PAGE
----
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Gadget Rewind 2007: Aliph Jawbone

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In the years before texting's domination of smartphones, the mobile-toting masses relied heavily on headsets and earpieces to stay connected. These people would often be seen shouting crazily into the air just so they'd be heard over environmental noise. That's about the time Aliph arrived with a solution with its first Jawbone earpiece. It sported military-tested noise cancellation and bone-conduction sound tech, as well as clean styling from designer Yves Béhar. The first wired iteration showed up in 2004, offering an alternative to the "business basics" style that was typical of mobile headsets at the time. It wouldn't be until 2007's Consumer Electronics Show, however, that Aliph would give consumers a redesigned and colorful wireless option with the release of the Bluetooth-enabled Jawbone.

The Jawbone's marquee feature was its ability to reduce ambient noise and transmit clear speech through its use of bone conduction. This nub rested against the wearer's cheek helping to detect speech and assist the device's noise-cancellation tech in deciding which other sounds to squash. While it reportedly worked like a charm, eliminating traffic, crowd and weed whacker-like machinery noise, some claimed it still fell victim to heavy winds. Many users were also annoyed that the volume buttons served to control other settings, thus complicating the interface. But, overall, it proved to be a comfortable fit and definitely served to enable those who would wear it all day long -- even at the dinner table.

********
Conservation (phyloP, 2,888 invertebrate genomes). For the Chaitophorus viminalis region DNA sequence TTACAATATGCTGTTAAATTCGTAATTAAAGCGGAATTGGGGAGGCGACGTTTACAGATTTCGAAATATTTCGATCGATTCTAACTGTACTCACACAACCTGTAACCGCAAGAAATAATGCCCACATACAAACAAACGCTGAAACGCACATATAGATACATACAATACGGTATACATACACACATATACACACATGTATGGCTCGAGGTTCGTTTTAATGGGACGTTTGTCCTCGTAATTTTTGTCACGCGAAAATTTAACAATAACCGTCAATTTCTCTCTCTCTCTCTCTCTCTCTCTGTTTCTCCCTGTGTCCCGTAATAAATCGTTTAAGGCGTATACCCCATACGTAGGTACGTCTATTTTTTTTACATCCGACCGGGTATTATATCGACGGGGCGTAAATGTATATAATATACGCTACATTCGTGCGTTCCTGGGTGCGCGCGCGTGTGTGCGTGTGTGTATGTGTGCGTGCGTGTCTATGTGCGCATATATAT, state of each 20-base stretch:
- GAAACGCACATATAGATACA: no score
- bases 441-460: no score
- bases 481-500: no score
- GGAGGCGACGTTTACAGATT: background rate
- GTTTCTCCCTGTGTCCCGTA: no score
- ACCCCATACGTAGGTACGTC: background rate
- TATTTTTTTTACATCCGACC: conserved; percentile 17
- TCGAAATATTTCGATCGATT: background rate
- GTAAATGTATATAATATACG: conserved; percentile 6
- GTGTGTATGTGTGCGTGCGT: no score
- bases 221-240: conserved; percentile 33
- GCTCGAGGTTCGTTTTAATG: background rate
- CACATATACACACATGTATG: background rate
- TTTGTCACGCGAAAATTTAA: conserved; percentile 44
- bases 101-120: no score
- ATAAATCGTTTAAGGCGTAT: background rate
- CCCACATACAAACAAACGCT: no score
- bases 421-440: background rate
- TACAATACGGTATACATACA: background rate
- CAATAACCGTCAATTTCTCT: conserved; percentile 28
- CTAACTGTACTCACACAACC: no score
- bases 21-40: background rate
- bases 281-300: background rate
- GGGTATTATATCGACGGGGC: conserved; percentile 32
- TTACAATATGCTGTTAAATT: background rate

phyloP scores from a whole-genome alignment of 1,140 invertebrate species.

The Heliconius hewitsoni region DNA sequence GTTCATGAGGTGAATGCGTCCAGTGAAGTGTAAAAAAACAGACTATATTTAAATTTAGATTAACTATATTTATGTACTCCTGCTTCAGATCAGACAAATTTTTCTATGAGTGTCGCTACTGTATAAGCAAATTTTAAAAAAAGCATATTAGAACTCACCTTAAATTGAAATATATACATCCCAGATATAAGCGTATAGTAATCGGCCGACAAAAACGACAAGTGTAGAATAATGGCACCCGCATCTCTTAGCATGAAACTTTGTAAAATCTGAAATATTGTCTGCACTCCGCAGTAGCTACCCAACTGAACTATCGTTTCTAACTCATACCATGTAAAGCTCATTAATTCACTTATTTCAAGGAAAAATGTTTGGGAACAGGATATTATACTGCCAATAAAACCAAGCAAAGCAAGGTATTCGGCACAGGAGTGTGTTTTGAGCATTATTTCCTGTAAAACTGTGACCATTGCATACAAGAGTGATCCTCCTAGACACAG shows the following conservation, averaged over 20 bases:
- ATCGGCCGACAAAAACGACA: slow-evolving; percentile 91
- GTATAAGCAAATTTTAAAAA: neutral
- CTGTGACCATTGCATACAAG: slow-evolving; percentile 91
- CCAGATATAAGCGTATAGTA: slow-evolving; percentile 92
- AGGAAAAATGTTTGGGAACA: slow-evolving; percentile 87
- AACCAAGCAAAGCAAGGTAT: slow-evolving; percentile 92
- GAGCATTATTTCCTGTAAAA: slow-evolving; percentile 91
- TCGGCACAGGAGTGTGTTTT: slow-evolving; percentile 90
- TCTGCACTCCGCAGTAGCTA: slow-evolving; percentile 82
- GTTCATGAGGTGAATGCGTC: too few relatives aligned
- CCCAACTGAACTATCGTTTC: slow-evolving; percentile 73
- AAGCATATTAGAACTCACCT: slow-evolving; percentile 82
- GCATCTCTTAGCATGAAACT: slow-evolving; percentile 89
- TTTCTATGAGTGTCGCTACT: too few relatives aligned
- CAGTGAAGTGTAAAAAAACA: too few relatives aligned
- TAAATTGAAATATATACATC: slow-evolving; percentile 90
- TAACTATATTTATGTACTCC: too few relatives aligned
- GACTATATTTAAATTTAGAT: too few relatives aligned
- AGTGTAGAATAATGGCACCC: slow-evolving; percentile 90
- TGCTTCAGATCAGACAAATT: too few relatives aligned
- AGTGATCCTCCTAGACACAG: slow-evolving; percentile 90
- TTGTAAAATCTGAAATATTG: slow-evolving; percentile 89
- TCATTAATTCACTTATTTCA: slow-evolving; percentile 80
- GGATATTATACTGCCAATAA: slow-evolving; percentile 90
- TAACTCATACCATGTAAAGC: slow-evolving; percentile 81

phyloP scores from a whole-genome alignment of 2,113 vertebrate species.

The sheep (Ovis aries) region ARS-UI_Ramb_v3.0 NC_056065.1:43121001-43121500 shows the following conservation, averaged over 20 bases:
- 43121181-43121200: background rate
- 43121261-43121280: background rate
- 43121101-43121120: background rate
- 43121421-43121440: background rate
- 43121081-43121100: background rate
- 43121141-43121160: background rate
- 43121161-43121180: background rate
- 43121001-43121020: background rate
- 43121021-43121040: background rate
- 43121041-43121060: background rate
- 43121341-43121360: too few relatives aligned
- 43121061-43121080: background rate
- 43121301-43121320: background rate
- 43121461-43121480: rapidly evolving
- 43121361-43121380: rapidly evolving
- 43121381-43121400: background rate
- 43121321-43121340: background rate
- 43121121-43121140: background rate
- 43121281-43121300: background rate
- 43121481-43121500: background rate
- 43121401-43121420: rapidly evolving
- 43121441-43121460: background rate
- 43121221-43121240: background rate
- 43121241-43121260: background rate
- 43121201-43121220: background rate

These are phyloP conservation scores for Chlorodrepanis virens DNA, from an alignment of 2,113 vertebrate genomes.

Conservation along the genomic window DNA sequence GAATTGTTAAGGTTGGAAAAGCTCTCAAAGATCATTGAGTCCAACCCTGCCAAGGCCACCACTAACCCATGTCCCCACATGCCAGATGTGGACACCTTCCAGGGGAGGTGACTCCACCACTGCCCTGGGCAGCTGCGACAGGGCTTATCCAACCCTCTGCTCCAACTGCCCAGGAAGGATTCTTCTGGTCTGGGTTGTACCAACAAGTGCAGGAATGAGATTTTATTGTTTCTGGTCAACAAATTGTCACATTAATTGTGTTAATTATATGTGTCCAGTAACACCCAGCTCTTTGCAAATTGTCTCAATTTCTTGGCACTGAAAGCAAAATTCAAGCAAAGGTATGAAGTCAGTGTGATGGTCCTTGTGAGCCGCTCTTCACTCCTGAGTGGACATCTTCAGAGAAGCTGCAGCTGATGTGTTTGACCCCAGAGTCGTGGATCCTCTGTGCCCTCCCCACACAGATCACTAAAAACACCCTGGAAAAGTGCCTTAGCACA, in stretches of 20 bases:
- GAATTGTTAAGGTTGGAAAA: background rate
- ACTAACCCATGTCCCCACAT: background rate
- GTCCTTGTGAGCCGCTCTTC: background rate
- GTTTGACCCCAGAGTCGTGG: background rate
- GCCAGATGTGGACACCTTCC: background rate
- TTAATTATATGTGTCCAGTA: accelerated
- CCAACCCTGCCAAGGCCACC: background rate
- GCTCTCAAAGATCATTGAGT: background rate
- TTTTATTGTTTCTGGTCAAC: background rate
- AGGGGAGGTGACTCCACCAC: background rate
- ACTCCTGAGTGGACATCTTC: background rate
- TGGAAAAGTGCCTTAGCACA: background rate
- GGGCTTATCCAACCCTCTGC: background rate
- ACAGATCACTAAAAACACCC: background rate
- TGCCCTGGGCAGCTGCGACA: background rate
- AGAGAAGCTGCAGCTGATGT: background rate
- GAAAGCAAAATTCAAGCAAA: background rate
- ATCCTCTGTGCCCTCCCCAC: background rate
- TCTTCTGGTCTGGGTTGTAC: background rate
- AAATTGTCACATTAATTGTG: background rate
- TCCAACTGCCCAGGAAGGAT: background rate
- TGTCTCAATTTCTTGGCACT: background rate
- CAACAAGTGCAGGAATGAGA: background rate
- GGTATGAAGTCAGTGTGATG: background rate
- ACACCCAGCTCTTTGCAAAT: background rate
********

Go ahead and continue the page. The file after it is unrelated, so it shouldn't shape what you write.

Newer versions of the headset continued to be released over the years and in 2010, Aliph branched out from the Bluetooth-enabled earpiece market with the launch of a portable speaker called the Jambox. It was a move that then prompted the company to drop the "Aliph" name altogether and rebrand itself entirely as Jawbone. That shift toward a broader focus on audio was a curious turn of strategy for Jawbone. The company primarily known for its noise-cancellation technology was now in the business of making boomboxes -- devices specifically engineered to pump out the stuff its earpieces canceled out.


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